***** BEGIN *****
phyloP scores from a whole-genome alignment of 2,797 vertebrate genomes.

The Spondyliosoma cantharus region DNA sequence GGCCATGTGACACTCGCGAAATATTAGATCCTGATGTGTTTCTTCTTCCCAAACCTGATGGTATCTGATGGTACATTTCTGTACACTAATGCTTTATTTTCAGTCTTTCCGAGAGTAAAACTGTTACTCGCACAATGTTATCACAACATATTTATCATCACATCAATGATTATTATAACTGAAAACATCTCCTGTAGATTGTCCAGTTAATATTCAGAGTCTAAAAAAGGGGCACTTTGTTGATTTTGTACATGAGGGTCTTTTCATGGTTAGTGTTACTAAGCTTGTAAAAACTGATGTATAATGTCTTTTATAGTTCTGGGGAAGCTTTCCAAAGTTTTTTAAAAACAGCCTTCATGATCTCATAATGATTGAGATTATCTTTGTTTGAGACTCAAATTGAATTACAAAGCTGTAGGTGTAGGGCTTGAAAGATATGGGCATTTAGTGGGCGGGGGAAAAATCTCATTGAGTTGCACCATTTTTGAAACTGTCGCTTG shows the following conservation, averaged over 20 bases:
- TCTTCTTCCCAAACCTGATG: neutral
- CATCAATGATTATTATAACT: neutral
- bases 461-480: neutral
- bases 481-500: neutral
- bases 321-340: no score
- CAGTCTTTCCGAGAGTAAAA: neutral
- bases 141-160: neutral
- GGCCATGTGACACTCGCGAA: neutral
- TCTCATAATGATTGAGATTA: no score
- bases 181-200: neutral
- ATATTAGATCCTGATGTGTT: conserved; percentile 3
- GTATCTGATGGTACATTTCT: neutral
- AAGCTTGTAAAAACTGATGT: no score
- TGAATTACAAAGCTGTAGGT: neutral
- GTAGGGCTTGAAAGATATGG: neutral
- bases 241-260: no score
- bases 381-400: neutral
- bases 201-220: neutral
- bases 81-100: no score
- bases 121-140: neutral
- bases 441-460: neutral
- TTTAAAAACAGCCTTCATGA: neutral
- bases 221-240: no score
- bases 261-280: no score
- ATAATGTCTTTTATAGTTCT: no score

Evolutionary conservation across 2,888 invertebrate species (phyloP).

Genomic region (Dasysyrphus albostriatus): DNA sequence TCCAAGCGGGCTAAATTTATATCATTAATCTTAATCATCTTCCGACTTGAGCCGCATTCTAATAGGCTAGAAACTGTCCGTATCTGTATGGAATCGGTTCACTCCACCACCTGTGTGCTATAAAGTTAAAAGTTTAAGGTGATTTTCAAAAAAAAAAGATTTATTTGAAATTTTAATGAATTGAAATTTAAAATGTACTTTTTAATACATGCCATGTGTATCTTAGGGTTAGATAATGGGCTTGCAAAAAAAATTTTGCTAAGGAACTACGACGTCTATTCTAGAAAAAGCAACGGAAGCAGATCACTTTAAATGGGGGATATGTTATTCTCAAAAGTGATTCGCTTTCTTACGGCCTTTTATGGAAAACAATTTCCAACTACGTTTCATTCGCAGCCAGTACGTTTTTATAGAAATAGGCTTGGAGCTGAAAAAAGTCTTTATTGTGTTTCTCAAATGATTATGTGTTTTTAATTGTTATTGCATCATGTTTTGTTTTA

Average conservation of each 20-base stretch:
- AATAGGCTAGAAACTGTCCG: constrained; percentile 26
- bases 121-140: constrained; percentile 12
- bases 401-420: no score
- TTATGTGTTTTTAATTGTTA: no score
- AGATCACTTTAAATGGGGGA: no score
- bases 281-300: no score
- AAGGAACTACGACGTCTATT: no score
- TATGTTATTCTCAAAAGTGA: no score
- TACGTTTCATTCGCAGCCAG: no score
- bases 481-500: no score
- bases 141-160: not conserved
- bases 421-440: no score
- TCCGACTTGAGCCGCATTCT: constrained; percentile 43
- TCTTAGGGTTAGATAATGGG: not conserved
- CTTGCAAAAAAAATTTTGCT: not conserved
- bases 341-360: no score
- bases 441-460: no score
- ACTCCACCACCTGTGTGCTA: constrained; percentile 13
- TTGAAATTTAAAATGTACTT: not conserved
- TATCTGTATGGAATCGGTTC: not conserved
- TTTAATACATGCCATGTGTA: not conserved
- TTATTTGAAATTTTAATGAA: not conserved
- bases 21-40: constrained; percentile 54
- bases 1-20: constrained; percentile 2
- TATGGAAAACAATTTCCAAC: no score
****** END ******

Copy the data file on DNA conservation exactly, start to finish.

phyloP scores from a whole-genome alignment of 2,797 vertebrate genomes.

The Spondyliosoma cantharus region DNA sequence GGCCATGTGACACTCGCGAAATATTAGATCCTGATGTGTTTCTTCTTCCCAAACCTGATGGTATCTGATGGTACATTTCTGTACACTAATGCTTTATTTTCAGTCTTTCCGAGAGTAAAACTGTTACTCGCACAATGTTATCACAACATATTTATCATCACATCAATGATTATTATAACTGAAAACATCTCCTGTAGATTGTCCAGTTAATATTCAGAGTCTAAAAAAGGGGCACTTTGTTGATTTTGTACATGAGGGTCTTTTCATGGTTAGTGTTACTAAGCTTGTAAAAACTGATGTATAATGTCTTTTATAGTTCTGGGGAAGCTTTCCAAAGTTTTTTAAAAACAGCCTTCATGATCTCATAATGATTGAGATTATCTTTGTTTGAGACTCAAATTGAATTACAAAGCTGTAGGTGTAGGGCTTGAAAGATATGGGCATTTAGTGGGCGGGGGAAAAATCTCATTGAGTTGCACCATTTTTGAAACTGTCGCTTG shows the following conservation, averaged over 20 bases:
- TCTTCTTCCCAAACCTGATG: neutral
- CATCAATGATTATTATAACT: neutral
- bases 461-480: neutral
- bases 481-500: neutral
- bases 321-340: no score
- CAGTCTTTCCGAGAGTAAAA: neutral
- bases 141-160: neutral
- GGCCATGTGACACTCGCGAA: neutral
- TCTCATAATGATTGAGATTA: no score
- bases 181-200: neutral
- ATATTAGATCCTGATGTGTT: conserved; percentile 3
- GTATCTGATGGTACATTTCT: neutral
- AAGCTTGTAAAAACTGATGT: no score
- TGAATTACAAAGCTGTAGGT: neutral
- GTAGGGCTTGAAAGATATGG: neutral
- bases 241-260: no score
- bases 381-400: neutral
- bases 201-220: neutral
- bases 81-100: no score
- bases 121-140: neutral
- bases 441-460: neutral
- TTTAAAAACAGCCTTCATGA: neutral
- bases 221-240: no score
- bases 261-280: no score
- ATAATGTCTTTTATAGTTCT: no score

Evolutionary conservation across 2,888 invertebrate species (phyloP).

Genomic region (Dasysyrphus albostriatus): DNA sequence TCCAAGCGGGCTAAATTTATATCATTAATCTTAATCATCTTCCGACTTGAGCCGCATTCTAATAGGCTAGAAACTGTCCGTATCTGTATGGAATCGGTTCACTCCACCACCTGTGTGCTATAAAGTTAAAAGTTTAAGGTGATTTTCAAAAAAAAAAGATTTATTTGAAATTTTAATGAATTGAAATTTAAAATGTACTTTTTAATACATGCCATGTGTATCTTAGGGTTAGATAATGGGCTTGCAAAAAAAATTTTGCTAAGGAACTACGACGTCTATTCTAGAAAAAGCAACGGAAGCAGATCACTTTAAATGGGGGATATGTTATTCTCAAAAGTGATTCGCTTTCTTACGGCCTTTTATGGAAAACAATTTCCAACTACGTTTCATTCGCAGCCAGTACGTTTTTATAGAAATAGGCTTGGAGCTGAAAAAAGTCTTTATTGTGTTTCTCAAATGATTATGTGTTTTTAATTGTTATTGCATCATGTTTTGTTTTA

Average conservation of each 20-base stretch:
- AATAGGCTAGAAACTGTCCG: constrained; percentile 26
- bases 121-140: constrained; percentile 12
- bases 401-420: no score
- TTATGTGTTTTTAATTGTTA: no score
- AGATCACTTTAAATGGGGGA: no score
- bases 281-300: no score
- AAGGAACTACGACGTCTATT: no score
- TATGTTATTCTCAAAAGTGA: no score
- TACGTTTCATTCGCAGCCAG: no score
- bases 481-500: no score
- bases 141-160: not conserved
- bases 421-440: no score
- TCCGACTTGAGCCGCATTCT: constrained; percentile 43
- TCTTAGGGTTAGATAATGGG: not conserved
- CTTGCAAAAAAAATTTTGCT: not conserved
- bases 341-360: no score
- bases 441-460: no score
- ACTCCACCACCTGTGTGCTA: constrained; percentile 13
- TTGAAATTTAAAATGTACTT: not conserved
- TATCTGTATGGAATCGGTTC: not conserved
- TTTAATACATGCCATGTGTA: not conserved
- TTATTTGAAATTTTAATGAA: not conserved
- bases 21-40: constrained; percentile 54
- bases 1-20: constrained; percentile 2
- TATGGAAAACAATTTCCAAC: no score